- Does it affect other parts of my body?
- Where can I find resources to help me learn more about living with the disease?
- How can I find a support group?
What Is A Dermatologist
A dermatologist is a doctor who primarily treats conditions related to the skin. This also includes conditions that affect the nails and hair. According to the American Academy of Dermatology , dermatologists work with more than 3,000 related diseases, including psoriasis.
Dermatologists are often the first points of contact for those with PsA. This is especially the case for those who have psoriasis, but havent yet received a diagnosis for the arthritis component. A dermatologist treating a someone with psoriasis might ask about joint pain or stiffness, as these are common indicators of possible PsA.
In treating PsA, a dermatologist may prescribe topical ointments to minimize itchiness and pain as well as prescription medication. Light therapy might also be used in the dermatologists office.
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The Risks Of A Delayed Rheumatoid Arthritis Diagnosis
Delaying treatment doesnt just mean that youll be in pain for longer , but it also means that youre risking permanent damage to your joints.
The consequences of leaving RA untreated, according to Dr. Bykerk, include joint damage, permanent loss of function, deformity, potential heart disease complications, loss of work, and depression.
In short, the sooner you see a specialist and get the right diagnosis, the sooner you can start treatment that will keep you active, healthy, and pain-free. Since RA is the most common type of inflammatory arthritis rheumatologists tend to see, most specialists will have plenty of experience treating RA. Ask your primary care doctor and any acquaintances who have RA for recommendations. Learn more about what a rheumatologist is here.
Here are some tips to help you make the most of that first visit to a rheumatologist:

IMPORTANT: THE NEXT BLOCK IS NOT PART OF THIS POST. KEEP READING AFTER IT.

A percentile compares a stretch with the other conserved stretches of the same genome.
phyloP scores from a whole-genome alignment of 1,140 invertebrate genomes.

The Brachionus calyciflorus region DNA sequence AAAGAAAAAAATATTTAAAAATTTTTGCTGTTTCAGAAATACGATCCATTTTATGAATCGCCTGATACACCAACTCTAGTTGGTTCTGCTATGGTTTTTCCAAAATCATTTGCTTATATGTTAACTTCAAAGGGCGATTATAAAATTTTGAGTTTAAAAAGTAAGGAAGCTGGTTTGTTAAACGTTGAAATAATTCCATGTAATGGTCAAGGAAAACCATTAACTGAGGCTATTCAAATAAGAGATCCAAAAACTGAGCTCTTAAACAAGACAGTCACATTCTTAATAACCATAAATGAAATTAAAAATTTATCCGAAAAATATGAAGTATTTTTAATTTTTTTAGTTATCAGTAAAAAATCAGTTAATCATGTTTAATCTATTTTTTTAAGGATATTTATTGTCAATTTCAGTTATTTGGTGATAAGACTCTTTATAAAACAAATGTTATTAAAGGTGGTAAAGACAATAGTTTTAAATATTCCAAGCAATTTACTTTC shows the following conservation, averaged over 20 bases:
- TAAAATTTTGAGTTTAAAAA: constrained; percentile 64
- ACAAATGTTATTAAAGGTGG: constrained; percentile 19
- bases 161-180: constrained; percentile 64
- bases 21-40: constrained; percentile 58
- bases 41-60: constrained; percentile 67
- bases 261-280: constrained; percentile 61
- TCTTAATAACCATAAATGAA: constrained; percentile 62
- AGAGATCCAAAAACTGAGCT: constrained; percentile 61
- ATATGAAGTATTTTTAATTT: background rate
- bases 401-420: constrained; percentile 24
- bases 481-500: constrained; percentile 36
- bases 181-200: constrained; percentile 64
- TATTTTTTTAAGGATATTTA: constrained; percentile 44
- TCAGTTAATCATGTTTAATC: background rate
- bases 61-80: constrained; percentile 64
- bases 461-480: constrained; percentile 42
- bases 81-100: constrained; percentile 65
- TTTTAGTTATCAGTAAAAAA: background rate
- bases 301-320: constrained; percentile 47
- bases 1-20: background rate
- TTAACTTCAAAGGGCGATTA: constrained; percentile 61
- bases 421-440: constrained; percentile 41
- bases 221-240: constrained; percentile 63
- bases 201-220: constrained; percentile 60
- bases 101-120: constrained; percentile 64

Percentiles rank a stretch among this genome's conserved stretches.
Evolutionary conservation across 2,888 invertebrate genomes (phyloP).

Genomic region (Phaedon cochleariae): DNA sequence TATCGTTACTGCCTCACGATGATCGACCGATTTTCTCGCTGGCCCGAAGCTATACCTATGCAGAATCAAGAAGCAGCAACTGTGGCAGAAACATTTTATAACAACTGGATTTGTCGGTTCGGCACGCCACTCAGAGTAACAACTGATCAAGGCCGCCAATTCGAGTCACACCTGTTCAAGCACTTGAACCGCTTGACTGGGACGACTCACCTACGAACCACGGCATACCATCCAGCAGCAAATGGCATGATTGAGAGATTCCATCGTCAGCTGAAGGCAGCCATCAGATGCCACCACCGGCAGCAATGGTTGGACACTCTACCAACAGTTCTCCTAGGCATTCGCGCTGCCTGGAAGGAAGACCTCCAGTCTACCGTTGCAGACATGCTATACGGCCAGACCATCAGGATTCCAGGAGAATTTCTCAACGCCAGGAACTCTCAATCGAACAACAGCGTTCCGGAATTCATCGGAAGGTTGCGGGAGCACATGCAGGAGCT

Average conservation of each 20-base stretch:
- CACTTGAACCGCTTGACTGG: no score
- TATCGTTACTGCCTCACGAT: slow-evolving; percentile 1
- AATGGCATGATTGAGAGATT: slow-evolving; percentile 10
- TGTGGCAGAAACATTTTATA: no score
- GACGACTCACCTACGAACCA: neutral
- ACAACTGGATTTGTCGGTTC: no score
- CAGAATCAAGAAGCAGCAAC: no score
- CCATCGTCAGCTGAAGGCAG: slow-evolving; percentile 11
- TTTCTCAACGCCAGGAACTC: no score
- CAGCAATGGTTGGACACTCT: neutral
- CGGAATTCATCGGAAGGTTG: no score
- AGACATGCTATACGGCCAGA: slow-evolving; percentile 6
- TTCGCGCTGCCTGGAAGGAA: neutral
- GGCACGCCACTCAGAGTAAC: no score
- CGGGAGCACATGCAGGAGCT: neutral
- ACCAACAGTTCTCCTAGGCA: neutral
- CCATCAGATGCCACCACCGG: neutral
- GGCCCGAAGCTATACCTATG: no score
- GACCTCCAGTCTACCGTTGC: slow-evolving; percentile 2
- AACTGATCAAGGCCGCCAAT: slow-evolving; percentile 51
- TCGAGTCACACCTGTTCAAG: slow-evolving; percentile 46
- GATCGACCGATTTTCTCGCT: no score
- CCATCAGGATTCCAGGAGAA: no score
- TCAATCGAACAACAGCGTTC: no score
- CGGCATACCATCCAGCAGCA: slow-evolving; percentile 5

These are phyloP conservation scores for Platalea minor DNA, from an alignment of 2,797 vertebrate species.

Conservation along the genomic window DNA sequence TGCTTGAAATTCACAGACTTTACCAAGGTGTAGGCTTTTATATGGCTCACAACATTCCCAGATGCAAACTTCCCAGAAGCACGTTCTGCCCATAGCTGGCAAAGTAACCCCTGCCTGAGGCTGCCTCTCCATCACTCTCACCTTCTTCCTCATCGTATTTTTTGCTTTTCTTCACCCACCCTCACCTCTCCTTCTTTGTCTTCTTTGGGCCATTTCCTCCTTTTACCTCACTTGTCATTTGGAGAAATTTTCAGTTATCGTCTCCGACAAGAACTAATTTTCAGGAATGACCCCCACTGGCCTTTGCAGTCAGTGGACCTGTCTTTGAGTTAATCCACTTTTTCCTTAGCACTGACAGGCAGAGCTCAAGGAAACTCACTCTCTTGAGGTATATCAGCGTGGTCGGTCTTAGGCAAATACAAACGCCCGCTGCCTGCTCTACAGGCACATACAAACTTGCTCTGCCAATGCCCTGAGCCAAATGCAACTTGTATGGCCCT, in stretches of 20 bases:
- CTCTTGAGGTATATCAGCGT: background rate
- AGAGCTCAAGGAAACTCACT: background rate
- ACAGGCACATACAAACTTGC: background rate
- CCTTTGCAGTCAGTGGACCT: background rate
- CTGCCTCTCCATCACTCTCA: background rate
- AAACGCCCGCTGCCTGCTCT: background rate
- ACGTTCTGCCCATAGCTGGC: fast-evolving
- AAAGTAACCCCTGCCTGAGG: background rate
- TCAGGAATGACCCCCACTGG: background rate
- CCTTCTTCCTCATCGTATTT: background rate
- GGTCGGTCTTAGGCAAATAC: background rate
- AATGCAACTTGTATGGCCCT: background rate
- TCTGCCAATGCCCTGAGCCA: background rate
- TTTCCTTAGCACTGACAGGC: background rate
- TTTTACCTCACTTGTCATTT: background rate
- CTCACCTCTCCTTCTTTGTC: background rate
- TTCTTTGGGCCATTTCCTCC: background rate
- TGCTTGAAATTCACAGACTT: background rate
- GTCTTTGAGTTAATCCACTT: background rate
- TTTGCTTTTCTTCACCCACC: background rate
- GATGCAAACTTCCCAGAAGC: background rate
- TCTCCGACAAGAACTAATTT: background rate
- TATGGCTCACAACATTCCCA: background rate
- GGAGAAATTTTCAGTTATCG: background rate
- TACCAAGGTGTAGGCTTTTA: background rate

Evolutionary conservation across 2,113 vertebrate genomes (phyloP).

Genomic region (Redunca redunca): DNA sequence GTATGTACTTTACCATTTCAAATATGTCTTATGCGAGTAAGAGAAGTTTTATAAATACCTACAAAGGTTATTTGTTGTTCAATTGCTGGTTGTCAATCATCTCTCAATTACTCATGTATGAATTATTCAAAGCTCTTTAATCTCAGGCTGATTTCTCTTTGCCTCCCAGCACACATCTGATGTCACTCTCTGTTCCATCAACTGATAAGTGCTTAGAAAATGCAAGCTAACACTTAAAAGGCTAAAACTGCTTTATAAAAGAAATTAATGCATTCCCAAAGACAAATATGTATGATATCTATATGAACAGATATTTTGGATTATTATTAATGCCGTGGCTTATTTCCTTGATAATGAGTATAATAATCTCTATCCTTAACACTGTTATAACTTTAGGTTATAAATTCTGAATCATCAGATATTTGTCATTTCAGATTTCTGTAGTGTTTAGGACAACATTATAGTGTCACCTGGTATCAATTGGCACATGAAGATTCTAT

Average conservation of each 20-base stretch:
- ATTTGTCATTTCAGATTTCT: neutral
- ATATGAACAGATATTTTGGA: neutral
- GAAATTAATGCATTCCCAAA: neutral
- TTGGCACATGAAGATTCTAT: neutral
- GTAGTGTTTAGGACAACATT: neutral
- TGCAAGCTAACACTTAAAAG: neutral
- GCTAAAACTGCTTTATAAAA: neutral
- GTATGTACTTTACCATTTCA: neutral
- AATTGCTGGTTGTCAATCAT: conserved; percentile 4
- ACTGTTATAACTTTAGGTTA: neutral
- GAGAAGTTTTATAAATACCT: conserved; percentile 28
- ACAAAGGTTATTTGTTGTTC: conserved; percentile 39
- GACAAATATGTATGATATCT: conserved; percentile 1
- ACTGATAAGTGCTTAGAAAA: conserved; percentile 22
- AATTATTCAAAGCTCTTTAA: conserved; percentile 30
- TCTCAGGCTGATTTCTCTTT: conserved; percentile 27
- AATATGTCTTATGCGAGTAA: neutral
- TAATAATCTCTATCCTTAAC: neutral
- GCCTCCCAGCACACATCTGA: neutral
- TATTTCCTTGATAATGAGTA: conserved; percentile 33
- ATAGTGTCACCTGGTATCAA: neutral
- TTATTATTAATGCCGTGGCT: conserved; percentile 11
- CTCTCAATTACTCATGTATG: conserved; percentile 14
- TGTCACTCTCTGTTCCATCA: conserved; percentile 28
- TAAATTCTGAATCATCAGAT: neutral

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Which Type Of Doctor Should I See For My Rheumatoid Arthritis
Most people with RA are treated by either an internist or a rheumatologist. Who you choose to be your treating physician depends on many factors:
Most people with RA are treated by either an internist or a rheumatologist.
The doctors training and experience
His or her board certification
The proximity of the physicians office to your home
Whether the physician participates in your insurance plan
The doctors reputation in the community
Your ability to build a trusting relationship with the physician
The doctors ability to speak your native language or understand your culture and customs
While many of these issues do not necessarily bear directly on a doctors knowledge or clinical abilities, patients often choose a doctor based on what is most important to them. The issue of which type of doctor a patient with RA should see for treatment has been examined in the medical literature, and differences in care and in the outcomes of patients have been noted.
Tumor necrosis factor
A protein that plays an early and major role in the rheumatic disease process.
The more intensive level of care rendered by rheumatologists may result in improved symptoms and fewer visits to the hospital for patients with RA. Not surprisingly, however, this more intensive management leads to significantly higher costs than the costs for patients who are treated by internists.
Rheumatologists Wont Be In The Operating Room
They arent surgeons, but if you need joint replacement theyll be involved both before and after your operation.
You will often need a rheumatology evaluation before surgery to manage your drugs and to decide if any precautions must be taken for surgery because of your disease. Afterward, we want to control your disease well and avoid flaring so that you can do well in rehab and maximize the success of the joint replacement, Dr. Marchetta says.
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Getting Diagnosed With Rheumatoid Arthritis Can Be A Challenging Process But Being Prepared Can Help
Youve been feeling achy and unwell for weeks or even months, and its just not going away. Maybe your hands or other joints are especially stiff in the morning, and it can take hours before they loosen up. Your primary care doctor thinks it might be rheumatoid arthritis and recommends you see a rheumatologist. Or maybe you suspect RA yourself.